“The whole system is rotten and needs to be changed,” said Ray Jackson, President of the Indigenous Social Justice Association, after hearing about the decision of Queensland’s Director of Public Prosecutions (DPP) not to charge Senior Sergeant Chris Hurley for his role in the 19 November 2004 death of Mulrunji Doomadgee on Palm Island. DPP Leanne Clare’s conclusion that there was not enough evidence to charge the police officer — despite an earlier coroner’s finding that Hurley struck Mulrunji, causing his death — stunned those who hoped for a different outcome.
Within hours of the announcement, Indigenous leaders drafted a petition and circulated a call to mobilise in Brisbane on 20 December. This rally, led by Queensland Murri activist, Sam Watson, demanded justice for Mulrunji and an end to the cover-ups. It called for the DPP to be sacked and insisted that the recommendations of the 1991 Royal Commission into Aboriginal Deaths in Custody (RCIADIC) be implemented in full. Rallies were also held in Melbourne, Sydney and Townsville. Watson described the day of the DDP’s decision as one that “will live on in infamy.”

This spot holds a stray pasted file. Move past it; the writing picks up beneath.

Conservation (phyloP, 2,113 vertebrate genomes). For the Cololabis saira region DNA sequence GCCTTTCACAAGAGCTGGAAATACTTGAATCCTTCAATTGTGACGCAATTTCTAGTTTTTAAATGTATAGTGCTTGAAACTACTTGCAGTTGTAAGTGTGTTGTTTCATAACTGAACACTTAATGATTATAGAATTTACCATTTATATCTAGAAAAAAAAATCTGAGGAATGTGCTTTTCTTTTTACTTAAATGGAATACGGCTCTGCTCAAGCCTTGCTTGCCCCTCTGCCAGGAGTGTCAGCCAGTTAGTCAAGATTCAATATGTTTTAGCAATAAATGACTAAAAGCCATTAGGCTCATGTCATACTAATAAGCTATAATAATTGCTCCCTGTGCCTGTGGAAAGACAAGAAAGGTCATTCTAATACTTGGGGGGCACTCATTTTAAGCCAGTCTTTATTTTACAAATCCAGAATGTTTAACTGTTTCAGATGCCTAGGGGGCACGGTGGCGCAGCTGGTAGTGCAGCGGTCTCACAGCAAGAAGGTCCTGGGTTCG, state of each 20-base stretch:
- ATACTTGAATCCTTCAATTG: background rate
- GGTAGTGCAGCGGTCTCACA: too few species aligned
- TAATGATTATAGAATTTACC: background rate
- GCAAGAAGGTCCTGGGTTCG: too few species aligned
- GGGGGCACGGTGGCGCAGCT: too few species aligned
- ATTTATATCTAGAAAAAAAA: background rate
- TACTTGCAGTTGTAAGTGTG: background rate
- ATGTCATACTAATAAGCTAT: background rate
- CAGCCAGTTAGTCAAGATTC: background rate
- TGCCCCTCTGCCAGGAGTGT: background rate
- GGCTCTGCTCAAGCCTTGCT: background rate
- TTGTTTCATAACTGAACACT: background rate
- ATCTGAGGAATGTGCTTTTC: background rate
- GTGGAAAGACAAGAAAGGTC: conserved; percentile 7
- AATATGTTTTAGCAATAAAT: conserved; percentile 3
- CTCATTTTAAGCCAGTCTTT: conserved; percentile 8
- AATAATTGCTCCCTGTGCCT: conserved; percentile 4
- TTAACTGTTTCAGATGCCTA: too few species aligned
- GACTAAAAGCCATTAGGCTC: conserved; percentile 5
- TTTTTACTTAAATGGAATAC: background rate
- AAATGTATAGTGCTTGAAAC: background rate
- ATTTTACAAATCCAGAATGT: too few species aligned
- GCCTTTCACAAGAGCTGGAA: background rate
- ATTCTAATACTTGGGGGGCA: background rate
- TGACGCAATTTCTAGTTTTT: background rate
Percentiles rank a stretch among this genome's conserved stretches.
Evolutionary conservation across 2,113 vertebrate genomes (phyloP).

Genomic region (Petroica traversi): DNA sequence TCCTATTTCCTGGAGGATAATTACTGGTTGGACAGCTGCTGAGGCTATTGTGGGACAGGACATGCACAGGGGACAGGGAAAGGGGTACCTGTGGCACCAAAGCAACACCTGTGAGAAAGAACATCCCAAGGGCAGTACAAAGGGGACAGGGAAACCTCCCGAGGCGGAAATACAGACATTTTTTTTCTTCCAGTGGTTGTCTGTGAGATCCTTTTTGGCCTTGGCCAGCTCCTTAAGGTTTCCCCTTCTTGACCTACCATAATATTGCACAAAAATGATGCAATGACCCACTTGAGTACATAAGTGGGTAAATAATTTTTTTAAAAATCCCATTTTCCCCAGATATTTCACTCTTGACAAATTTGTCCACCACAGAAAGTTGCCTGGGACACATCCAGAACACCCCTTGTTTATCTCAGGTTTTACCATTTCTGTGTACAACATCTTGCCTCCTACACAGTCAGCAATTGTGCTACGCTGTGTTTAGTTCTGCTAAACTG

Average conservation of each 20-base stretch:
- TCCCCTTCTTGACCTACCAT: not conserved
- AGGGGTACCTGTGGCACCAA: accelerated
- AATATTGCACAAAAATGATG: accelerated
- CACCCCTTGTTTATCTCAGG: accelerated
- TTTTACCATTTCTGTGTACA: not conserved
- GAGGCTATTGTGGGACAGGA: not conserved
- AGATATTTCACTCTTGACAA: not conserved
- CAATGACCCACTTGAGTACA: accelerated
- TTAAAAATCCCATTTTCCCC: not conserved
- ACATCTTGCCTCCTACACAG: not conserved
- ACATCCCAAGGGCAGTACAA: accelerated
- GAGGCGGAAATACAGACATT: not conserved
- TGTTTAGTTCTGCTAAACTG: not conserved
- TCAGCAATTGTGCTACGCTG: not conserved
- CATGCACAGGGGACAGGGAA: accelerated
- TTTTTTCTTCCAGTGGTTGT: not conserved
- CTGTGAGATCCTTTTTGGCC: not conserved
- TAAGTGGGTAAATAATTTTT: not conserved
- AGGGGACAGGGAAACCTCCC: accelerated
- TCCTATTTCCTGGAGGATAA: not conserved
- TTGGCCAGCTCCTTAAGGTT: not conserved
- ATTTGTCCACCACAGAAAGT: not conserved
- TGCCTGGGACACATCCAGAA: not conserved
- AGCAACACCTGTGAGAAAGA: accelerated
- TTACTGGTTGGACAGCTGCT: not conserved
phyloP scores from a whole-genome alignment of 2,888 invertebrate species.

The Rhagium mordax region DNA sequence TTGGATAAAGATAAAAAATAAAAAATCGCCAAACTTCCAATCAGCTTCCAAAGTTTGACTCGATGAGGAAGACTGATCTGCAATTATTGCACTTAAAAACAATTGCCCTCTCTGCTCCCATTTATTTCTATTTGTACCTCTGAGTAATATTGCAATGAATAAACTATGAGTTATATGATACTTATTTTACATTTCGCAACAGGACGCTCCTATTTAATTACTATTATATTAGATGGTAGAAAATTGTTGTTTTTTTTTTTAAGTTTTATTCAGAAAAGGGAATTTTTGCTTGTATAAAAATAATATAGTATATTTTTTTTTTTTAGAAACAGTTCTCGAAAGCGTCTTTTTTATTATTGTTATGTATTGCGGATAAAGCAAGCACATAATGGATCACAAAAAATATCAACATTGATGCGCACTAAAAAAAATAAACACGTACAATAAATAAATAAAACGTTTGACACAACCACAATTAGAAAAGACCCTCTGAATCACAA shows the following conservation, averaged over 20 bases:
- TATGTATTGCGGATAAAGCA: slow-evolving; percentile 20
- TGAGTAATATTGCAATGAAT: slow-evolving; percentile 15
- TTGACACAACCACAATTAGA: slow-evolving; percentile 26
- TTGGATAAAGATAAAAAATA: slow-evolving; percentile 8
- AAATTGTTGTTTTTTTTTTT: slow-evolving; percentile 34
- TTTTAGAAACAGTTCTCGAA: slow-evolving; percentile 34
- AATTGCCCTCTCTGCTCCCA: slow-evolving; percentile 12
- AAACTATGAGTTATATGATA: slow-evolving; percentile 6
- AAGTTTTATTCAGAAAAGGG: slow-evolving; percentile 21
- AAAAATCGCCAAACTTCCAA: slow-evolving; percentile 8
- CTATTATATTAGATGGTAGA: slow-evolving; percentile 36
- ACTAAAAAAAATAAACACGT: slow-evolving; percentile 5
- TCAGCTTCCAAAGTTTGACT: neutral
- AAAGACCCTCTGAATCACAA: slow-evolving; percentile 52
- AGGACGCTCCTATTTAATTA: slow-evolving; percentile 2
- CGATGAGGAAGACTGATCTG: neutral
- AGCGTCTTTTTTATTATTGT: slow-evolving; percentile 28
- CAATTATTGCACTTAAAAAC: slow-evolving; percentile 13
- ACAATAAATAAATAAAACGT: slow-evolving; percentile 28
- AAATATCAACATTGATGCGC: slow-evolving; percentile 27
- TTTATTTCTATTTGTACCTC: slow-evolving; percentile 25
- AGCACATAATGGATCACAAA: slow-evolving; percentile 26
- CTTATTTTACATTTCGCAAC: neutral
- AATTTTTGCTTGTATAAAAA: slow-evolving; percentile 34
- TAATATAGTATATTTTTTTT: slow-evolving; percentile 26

Mulrunji Doomadgee was 36 years old when he died in the Palm Island watch house. Prior to his arrest, he was fit and healthy and not known to the police. He came to police attention for the “crime” of “mouthing off” to an Aboriginal police liaison officer, telling him that he shouldn’t be locking up his own people. An hour later, Mulrunji was dead. He had four broken ribs and his liver was split in two. The death sparked a riot when the State Coroner released preliminary findings that there was no sign of police brutality. The Queensland government responded to the community anger with brute force. The island swarmed with heavily armed police equipped with batons, stun guns and semi-automatic rifles.
Glimmer of hope. Queensland Premier Peter Beattie urged the grieving family and outraged community to “let justice take its course.” On 27 September 2006, Acting State Coroner, Christine Clements, released her finding that a blow by Senior Sergeant Chris Hurley caused Mulrunji’s death. She was also critical of the way the investigation was conducted and made 40 recommendations.